Sunday, March 29, 2020

carving spoons from a recently limbed street tree

while on my morning jog today, i found this limbed tree near my house with a few promising branches. i don't know what the species is, but the limbs looked pretty fresh. so after returning home from the run, i rolled out on my bicycle with my ryoba saw to cut a few useful sections for spoon carving. i wish i snapped a shot of the tree and it's leaves. it's actually a pretty nice carving wood in green.

My first spoon from the wood was not so well planned, as it had the pith running through the handle. good practice tho.

this other spoon i made today originates from a crook in one of the branches where there was a bifurcation off the leader branch. the fibers all run collinear with the crank in the spoon. it's something i have not had a lot of experience with, carving directly from the tree, but for me i receive good feedback from the grain in the wood to "tell" my knife where to go. this also means you can't just apply a "spoon template" to the wood and force it to obey the lines. you have to flow with it and let the spoon emerge from the wood. believe me: hours can pass in the blink of an eye while engaged in this work.
got a few cuts on my thumbs over the past few weeks, so today i'm applying some athletic tape to just add a little extra protection. it's helpful.
the new kuska knife made short work of this green wood. with both edges of the hook being sharp, it has numerous hand positioning and force direction possibilities. i'm still learning this tool, but so far, very happy to have it in my kit
The rest of the photos are just showing the roughing out of these pieces.

a soup ladle in poplar

had a few thick billets of poplar from my bed project. i thought, being poplar, that it'd be super easy to carve, but it was much harder than what i expected. possibly due to being so dry?
i used a 3/8" forstner bit with my drill to hog out most of the bowl. here, i'm using a long-handled hook knife (used with two hands).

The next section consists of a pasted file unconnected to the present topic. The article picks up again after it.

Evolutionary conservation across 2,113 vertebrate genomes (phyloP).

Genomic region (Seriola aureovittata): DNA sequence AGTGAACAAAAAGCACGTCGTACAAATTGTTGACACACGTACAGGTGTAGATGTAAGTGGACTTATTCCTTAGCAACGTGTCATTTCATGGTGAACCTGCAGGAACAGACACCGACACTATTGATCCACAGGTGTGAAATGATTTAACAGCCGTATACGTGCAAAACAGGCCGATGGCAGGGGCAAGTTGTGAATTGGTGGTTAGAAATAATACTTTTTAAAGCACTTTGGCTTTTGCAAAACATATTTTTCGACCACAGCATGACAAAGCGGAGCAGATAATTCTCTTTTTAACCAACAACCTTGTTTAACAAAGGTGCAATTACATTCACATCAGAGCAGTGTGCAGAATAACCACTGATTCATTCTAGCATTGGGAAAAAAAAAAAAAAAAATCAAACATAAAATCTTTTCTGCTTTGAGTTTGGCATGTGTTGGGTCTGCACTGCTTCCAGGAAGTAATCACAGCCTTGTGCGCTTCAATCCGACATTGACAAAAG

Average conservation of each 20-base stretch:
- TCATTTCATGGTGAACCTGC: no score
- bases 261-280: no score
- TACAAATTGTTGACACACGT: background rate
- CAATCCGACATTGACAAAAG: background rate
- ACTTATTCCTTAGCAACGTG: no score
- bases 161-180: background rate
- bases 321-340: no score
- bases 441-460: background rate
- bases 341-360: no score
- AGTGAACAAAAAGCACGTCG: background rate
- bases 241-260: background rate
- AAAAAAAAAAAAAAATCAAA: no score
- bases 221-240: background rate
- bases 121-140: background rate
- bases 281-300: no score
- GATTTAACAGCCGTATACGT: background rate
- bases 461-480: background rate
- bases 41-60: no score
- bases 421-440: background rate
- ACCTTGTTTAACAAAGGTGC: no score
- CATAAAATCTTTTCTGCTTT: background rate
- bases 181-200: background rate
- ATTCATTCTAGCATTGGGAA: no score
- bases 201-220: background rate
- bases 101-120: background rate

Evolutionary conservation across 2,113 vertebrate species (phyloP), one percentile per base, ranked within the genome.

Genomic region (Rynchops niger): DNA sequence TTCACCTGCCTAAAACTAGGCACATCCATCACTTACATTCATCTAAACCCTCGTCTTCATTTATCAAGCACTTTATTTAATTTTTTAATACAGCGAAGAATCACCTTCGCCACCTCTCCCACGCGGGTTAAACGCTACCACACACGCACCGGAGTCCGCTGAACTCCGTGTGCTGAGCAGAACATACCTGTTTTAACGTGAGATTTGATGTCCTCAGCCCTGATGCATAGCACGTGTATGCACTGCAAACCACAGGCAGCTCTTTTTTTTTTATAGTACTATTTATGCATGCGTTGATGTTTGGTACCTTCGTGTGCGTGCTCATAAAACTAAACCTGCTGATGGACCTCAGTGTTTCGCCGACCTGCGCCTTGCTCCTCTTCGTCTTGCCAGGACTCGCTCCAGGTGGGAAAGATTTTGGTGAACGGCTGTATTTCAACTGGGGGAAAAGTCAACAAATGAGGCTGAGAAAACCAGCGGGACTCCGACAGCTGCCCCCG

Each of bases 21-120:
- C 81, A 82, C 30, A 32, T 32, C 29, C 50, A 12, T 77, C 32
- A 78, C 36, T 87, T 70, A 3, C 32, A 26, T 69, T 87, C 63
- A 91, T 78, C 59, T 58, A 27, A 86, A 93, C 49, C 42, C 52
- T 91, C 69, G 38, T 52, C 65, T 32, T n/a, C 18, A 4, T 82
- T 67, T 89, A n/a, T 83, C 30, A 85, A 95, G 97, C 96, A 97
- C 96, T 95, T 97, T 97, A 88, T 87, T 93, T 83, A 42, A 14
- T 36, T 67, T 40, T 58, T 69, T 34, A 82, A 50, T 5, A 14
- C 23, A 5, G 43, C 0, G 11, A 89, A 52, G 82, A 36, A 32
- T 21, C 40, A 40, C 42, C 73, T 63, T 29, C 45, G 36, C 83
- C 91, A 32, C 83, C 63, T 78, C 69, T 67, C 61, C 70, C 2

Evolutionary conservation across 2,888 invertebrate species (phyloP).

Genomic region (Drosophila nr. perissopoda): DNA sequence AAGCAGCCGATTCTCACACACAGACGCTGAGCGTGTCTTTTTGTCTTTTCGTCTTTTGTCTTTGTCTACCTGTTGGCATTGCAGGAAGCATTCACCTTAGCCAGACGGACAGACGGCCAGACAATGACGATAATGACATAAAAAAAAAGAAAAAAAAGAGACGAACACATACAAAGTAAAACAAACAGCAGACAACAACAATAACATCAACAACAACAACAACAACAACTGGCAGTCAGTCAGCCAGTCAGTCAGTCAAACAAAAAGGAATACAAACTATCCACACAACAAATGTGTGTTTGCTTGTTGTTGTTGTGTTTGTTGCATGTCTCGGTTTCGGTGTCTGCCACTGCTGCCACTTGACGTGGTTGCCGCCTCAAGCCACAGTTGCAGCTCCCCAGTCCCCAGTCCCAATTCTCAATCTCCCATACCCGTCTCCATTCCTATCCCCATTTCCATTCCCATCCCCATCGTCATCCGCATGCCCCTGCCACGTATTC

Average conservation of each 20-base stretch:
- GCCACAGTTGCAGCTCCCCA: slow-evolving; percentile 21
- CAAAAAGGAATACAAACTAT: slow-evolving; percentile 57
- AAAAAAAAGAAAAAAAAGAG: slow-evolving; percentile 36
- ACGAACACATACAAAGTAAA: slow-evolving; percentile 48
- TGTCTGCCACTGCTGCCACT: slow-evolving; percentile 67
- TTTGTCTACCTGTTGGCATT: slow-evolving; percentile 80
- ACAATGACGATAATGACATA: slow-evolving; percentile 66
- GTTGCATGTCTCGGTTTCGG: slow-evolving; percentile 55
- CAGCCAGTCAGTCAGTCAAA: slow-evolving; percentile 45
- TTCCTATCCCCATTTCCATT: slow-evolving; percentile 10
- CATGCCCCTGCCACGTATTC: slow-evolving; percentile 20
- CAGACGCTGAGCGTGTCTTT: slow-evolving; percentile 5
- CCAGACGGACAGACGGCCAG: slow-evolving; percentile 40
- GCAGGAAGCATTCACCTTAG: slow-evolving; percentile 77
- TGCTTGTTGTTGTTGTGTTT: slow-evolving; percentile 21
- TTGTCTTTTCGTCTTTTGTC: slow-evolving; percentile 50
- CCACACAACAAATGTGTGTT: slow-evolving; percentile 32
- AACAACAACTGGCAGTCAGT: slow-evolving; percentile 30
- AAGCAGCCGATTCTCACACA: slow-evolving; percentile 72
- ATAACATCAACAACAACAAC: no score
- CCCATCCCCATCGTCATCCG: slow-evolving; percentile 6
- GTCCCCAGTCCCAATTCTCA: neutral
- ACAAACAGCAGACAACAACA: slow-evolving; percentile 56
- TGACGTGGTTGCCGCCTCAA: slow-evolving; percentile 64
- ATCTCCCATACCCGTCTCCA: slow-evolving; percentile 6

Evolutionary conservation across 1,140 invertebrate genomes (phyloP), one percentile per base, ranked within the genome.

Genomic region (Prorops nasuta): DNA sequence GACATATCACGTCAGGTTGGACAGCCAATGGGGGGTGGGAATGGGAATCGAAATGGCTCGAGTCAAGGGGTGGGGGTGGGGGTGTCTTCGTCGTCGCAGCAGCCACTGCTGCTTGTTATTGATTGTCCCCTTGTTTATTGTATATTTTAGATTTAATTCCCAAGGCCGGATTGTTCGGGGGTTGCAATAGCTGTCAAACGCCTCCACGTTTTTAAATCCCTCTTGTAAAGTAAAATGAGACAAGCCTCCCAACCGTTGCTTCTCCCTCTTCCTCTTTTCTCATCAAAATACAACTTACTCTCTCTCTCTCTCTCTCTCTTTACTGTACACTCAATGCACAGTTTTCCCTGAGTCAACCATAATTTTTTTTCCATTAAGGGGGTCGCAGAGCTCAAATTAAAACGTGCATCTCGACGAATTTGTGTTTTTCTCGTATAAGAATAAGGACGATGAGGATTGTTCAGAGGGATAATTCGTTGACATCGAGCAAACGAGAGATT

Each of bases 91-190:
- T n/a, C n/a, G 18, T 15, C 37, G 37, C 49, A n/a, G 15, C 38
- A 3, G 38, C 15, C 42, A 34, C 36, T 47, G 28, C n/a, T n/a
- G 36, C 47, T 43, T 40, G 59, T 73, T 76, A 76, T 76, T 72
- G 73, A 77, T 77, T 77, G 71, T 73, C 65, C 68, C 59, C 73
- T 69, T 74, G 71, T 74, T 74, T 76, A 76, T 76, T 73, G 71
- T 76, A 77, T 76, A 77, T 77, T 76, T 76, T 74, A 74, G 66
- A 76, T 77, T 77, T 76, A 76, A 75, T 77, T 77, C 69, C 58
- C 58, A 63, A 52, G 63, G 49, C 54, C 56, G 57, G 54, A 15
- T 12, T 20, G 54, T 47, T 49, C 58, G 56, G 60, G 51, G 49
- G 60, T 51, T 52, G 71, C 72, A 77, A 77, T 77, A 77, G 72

From here on, it's small refinements getting this spoon to its final shape.
----f
Marc, my neighbor, brought a spoon he carved from apricot wood decades a few decades ago when he was in NM.

Friday, March 27, 2020

an attempt at a fork to go with the spoon

these are eatin' size utensils. my colleague steve said i should branch into forks so here it goes. the tines are pretty delicate, but they are wider in profile than they are in plan view. maybe they will last. better keep that steak below medium-rare

Monday, March 23, 2020

a fork to stand up to the spoon

I decided to make a fork in a similar shape to the spatula from earlier, and then this might become utencils for serving vegetables/salads.

question of the afternoon: 3 or 4 fingers?

i went with 4, but briefly ended up with 3

>
a bit of cleaving, and i've established where this thing is going
concluded. i don't like the shape of the tines. their length is also kinda precarious. It would be much more sturdy if they were flowing with the grain along a crook. just gotta see how it goes.

Saturday, March 21, 2020

Sapele Kitchen Utencils

after carving a few pieces of hard maple from the shop, I wanted something a little less severe, but not as soft as poplar. There were a few off cuts of sapele hanging around. While it might seem hard, it actually carves nicely. not nearly as soft as the poplar I was carving yesterday, but it still works easily with hand tools. The grain can be a bit squirrelly, reversing against your knife. It takes a bit of feel to know when to stop and cut from the other direction.

Over the week, as we all have dealt with our new restrictions, I've noticed more people outside walking, sometimes saying "hi" or just a hand wave. Sometimes we talk. Yesterday, a pair strolled by, a parent/guardian/aunt/grandma and a 10 year old on a skateboard. The kid paused and watched from the curb at me carving on the porch. We said "hi" and they continued on. Today they were passing on the other side of the street, same deal with the skateboarder, and noticed me on the porch. I waved them over.